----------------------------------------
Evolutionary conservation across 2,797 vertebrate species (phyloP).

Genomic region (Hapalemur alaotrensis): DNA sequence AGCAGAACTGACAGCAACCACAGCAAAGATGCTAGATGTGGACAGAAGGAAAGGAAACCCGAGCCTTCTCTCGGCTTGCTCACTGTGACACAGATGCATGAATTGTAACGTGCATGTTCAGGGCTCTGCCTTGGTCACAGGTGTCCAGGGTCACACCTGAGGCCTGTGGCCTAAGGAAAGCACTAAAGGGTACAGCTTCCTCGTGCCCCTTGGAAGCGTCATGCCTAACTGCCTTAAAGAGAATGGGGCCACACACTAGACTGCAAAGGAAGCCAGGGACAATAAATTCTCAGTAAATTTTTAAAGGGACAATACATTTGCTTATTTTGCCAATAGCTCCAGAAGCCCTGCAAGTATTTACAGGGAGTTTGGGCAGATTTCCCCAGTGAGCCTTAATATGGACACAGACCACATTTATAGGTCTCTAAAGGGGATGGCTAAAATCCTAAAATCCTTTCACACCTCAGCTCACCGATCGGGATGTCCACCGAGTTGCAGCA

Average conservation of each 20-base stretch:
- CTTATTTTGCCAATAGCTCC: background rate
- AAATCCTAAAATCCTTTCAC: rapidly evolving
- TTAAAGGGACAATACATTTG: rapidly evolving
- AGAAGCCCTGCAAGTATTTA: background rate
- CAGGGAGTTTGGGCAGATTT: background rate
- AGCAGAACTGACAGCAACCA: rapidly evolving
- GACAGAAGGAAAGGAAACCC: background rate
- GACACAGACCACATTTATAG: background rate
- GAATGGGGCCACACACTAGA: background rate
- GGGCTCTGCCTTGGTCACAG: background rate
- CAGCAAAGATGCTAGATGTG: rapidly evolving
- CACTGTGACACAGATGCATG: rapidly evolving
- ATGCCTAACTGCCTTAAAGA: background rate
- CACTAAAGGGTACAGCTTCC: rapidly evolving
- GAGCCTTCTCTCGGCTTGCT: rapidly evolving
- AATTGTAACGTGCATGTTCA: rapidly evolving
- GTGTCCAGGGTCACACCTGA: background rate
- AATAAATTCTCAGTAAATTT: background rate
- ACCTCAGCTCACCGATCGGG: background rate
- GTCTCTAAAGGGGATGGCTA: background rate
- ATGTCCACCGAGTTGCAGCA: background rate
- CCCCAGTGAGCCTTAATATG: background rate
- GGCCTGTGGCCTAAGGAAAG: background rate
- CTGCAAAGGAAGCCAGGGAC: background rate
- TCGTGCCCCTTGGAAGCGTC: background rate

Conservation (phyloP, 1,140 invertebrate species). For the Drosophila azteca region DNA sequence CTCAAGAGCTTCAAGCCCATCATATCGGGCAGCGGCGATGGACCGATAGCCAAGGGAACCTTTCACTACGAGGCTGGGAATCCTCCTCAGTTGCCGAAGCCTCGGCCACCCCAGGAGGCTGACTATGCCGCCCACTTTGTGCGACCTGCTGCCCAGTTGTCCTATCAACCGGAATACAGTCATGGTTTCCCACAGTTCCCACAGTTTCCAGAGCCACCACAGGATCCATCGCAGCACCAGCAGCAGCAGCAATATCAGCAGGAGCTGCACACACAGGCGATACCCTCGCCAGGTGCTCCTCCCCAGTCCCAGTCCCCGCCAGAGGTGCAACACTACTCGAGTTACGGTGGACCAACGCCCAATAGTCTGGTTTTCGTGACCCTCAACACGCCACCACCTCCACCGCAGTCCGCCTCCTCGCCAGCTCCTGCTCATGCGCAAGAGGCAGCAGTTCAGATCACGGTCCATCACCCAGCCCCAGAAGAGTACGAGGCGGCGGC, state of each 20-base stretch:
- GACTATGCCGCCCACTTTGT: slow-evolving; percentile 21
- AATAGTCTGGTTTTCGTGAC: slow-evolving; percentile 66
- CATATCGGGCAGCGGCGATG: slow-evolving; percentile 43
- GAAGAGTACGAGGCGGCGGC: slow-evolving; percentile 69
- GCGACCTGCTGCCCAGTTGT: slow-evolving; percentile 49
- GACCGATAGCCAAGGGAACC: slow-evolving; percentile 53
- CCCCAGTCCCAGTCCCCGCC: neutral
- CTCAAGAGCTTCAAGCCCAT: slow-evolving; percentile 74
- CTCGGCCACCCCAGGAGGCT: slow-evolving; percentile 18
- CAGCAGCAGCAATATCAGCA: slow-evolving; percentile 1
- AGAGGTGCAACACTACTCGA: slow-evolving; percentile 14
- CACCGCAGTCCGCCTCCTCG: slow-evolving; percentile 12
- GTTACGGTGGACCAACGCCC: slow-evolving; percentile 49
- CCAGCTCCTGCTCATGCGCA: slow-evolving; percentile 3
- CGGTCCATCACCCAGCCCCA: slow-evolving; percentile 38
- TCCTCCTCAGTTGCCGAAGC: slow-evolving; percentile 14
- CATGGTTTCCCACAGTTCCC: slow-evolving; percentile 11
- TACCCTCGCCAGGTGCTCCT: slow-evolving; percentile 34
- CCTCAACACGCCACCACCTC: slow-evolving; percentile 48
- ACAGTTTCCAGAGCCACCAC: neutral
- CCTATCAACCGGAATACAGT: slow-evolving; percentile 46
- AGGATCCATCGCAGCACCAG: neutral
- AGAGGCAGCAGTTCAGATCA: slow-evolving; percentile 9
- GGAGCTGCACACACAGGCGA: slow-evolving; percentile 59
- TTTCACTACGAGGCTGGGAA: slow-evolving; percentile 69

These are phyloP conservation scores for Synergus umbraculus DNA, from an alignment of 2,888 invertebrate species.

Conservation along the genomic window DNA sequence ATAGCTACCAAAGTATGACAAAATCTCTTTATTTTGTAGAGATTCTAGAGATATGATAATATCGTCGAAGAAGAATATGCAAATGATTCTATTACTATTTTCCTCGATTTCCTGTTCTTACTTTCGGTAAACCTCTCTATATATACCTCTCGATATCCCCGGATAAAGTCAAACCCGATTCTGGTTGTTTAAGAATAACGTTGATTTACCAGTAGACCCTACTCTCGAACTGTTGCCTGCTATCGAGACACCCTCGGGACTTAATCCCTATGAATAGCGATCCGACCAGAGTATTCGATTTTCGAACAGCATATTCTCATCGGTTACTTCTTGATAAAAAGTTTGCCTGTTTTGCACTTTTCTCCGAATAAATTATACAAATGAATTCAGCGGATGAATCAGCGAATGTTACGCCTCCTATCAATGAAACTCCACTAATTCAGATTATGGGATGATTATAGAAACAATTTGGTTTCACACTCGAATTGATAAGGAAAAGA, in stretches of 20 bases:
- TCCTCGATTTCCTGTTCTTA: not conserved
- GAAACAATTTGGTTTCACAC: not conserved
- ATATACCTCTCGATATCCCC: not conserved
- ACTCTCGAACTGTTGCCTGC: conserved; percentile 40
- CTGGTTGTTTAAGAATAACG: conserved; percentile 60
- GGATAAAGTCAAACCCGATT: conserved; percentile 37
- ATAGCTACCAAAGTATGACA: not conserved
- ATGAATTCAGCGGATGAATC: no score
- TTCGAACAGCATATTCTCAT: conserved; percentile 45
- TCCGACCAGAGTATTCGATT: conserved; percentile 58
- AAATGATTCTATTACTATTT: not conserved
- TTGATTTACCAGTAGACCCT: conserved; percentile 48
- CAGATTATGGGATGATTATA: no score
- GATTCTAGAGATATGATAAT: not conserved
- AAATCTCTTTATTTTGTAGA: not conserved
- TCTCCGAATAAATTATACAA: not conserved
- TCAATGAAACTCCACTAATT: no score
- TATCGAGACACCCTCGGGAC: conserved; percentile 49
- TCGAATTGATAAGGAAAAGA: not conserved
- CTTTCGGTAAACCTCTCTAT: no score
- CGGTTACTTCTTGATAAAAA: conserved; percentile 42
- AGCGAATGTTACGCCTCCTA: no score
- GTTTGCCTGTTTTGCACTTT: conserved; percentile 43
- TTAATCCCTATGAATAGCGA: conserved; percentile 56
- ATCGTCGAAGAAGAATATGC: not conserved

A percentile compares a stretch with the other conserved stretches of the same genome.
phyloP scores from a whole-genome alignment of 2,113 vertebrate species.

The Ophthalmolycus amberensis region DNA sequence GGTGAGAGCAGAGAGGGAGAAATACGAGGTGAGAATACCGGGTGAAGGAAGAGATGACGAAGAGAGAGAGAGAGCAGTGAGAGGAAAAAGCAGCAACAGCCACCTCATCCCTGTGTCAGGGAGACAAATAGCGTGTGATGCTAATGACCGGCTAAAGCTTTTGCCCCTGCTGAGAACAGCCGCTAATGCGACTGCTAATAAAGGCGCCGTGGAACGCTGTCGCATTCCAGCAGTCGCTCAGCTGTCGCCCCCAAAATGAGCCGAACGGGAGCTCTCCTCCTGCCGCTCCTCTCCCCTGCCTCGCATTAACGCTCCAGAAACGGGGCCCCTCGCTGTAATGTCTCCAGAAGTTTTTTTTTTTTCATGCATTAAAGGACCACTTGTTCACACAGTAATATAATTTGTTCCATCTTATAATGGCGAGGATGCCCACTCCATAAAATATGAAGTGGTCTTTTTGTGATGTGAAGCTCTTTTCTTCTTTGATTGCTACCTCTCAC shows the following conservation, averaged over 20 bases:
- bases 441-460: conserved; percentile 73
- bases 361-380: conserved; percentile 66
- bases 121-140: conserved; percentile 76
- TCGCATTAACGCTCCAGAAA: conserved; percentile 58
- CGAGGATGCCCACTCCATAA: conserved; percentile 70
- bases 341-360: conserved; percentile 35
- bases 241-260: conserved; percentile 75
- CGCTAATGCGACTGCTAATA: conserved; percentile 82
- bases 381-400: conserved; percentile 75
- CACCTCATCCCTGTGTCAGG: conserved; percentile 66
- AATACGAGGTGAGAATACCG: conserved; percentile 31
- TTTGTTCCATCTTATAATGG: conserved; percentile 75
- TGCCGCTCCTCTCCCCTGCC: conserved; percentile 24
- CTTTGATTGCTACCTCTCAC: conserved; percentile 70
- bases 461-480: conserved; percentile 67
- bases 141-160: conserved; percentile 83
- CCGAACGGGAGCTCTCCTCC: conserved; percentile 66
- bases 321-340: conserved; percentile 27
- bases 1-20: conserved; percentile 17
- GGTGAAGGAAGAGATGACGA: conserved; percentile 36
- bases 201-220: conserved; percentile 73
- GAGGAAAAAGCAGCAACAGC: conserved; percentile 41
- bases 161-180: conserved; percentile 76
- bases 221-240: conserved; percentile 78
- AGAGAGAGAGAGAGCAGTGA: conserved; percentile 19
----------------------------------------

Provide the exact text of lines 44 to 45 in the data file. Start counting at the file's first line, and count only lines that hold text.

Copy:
- CGGTCCATCACCCAGCCCCA: slow-evolving; percentile 38
- TCCTCCTCAGTTGCCGAAGC: slow-evolving; percentile 14